The 39 Steps (1935) ****
Directed by Alfred Hitchcock
Apparently, this is the film that allowed Hitchcock to break through from directing B-level British films to future mainstream success. Decades before hits like Psycho, Vertigo and The Birds, Hitchcock clearly showed his potential as a director in this fun crime thriller. Similar to North by Northwest, The 39 Steps explores that old story about the man wrongly accused who must go to extreme lengths and fight overwhelming odds in order to vindicate himself and prove his innocence. No surprise, the plot is all over the place, and unfortunately, there are a few twists that are so far-fetched that I couldn’t forgive them. The first involves a convenient flock of sheep that stand in the middle of the road, allowing our protagonist to escape from the clutches of dangerous villains. The other has the same man break out of a police station by jumping through a front window. In this sequence, handcuffs are shown secured on his wrists, and then the camera switches to the front of the police station to see the man escape. How he got free in the first place is never shown. That being said, The 39 Steps is a whole lot of fun, with great performances by its two main characters played by Robert Donat and Madeline Carroll. The best scene in the film begins with the two of them handcuffed to each other in a hotel room. At this point, they can’t stand the sight of each other. The sexual chemistry between the two which comes across later during these scenes is therefore a welcomed surprise. Hitchcock’s direction is truly above and beyond what you’d expect from a film so modest. Even though The 39 Steps stands well on its own, I was most fascinated by the fact that I was watching a milestone in the development of possibly the greatest director of all time.
Labels: 1930s, Four Stars, Filmspotting Hitchcock
The Visitor (2008) *****
Directed by Thomas McCarthy
Richard Jenkins gives such an amazing performance that I will be sad if he does not receive an Oscar nomination for Best Actor. At this point, I believe it can go either way. Jenkins has been a reliable, talented character actor for a long time, and as such, it is breathtaking to witness a truly grand breakout performance. He plays a jaded professor who simply goes through the motions since his wife died. Early in the film, we see him updating the syllabus for his course by simply whiting out the semester and the year. He’s pretty much stuck on autopilot until he finds two illegal immigrants, who are also boyfriend and girlfriend, squatting in his
Labels: 2008, Five Stars, Drama
Kung Fu Panda (2008) ****
Directed by Mark Osborne & John Stevenson
What a charming animated film! This is another one of those underdog (or underpanda) stories about an eager hero who doesn’t believe in himself at first, but ultimately proves that he has what it takes to defeat the bad guy. The voice characterizations by Jack Black and others are a lot of fun, and refreshingly, there aren’t any musical numbers or trendy pop culture references. Also, I was treated to one of my favorite movie characters of the year—the noodle making duck who is the panda’s father. I might just have to get an action figure and place it next to my computer. Like WALL-E, Kung Fu Panda rests on the power of its story. Unlike WALL-E, however, the animation itself is disappointing. With so many animated films released each year, it’s hard to make them all as visually impressive as films like Toy Story or Finding Nemo, both of which took over three years to realize. The computerized animation looks too much as if it came all too quickly from a computer. If only another year was allowed in order to really make the animation awe its audience, then this could have been described as a timeless masterpiece. Still, it’s rare that movies come along more charming than Kung Fu Panda.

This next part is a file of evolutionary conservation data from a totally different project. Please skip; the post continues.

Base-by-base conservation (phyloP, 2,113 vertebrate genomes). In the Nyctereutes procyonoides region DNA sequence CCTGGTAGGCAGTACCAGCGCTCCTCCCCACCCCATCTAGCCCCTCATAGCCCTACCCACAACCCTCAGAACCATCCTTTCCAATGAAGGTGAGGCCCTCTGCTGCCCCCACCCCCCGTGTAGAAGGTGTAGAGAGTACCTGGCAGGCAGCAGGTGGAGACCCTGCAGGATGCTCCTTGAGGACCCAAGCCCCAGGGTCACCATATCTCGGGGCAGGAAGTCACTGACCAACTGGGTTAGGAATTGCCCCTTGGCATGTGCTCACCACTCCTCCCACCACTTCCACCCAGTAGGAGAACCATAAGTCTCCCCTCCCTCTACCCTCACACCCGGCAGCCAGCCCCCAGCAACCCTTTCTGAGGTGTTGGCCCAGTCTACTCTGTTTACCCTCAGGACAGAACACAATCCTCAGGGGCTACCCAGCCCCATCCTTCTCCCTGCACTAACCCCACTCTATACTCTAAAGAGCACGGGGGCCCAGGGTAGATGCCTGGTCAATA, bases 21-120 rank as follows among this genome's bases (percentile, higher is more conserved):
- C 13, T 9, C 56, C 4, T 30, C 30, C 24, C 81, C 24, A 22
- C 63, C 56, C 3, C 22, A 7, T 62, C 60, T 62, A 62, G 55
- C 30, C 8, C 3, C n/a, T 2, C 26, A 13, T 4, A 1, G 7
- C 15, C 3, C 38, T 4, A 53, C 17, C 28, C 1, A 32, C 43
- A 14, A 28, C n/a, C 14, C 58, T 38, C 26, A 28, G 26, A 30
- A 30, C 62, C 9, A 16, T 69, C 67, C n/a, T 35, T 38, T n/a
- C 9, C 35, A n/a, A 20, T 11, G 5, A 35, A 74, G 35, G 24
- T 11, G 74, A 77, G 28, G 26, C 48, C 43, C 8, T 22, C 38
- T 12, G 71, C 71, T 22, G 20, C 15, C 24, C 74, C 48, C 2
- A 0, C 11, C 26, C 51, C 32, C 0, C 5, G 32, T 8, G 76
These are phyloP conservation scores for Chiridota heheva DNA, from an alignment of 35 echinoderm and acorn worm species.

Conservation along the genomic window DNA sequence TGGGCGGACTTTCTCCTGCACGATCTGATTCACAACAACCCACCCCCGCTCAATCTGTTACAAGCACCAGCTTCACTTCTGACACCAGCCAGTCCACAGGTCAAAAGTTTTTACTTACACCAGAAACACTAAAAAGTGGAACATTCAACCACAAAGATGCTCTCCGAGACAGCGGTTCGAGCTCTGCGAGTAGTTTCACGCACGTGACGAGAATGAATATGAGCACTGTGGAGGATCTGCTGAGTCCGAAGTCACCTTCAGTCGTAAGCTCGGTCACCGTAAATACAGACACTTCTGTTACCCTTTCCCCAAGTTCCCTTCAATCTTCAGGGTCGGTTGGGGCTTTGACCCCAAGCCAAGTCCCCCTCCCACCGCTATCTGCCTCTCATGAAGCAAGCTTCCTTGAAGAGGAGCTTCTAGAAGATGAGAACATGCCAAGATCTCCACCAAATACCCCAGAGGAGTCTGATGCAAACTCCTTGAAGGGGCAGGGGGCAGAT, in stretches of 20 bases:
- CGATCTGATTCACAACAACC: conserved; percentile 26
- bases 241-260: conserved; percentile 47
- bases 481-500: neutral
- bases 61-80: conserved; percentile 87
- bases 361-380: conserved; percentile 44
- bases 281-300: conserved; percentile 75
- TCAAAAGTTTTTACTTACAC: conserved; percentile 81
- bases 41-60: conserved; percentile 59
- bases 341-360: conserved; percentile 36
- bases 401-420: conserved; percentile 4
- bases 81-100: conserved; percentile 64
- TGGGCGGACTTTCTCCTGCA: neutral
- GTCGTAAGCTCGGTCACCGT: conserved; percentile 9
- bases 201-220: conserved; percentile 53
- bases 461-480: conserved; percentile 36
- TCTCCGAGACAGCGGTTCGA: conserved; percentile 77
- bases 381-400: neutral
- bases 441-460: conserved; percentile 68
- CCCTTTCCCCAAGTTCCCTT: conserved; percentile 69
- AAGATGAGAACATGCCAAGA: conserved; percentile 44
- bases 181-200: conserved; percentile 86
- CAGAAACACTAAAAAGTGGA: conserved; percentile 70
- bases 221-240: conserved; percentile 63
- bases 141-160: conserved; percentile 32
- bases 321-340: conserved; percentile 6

Labels: 2008, Four Stars, Animated Film
The Constant Gardener (2005) ****
Directed by Fernando Meirelles
Rachel Weisz deservedly won an Oscar for Best Supporting Actress for her role as an activist who takes on some dangerous and powerful enemies ultimately resulting in her death. Her husband, played by the great Ralph Fiennes, dedicates his life to finding out the reason why his wife was killed. There are two very different intentions at work in The Constant Gardener—one a spy thriller and the other an expose on some of the dehumanizing injustices in
Labels: 2005, Four Stars, Thriller, Drama, Wiseguy DB Marathon
Boy A (2008) **1/2
Directed by John Crowley
Boy A is an overdirected, pretentious art house joint with quite a bit going for it, and yet, it doesn’t ultimately deliver satisfaction to the viewer. Andrew Garfield’s role as a young man who must begin a new life with a new name after he is released from prison is a tricky one. The crime he committed as a young boy is truly heinous, resulting in the horrific death of a young girl. Therefore, if anyone finds out who he really is, then his second chance at a normal life is over.
Labels: 2008, Two and a Half Stars, Drama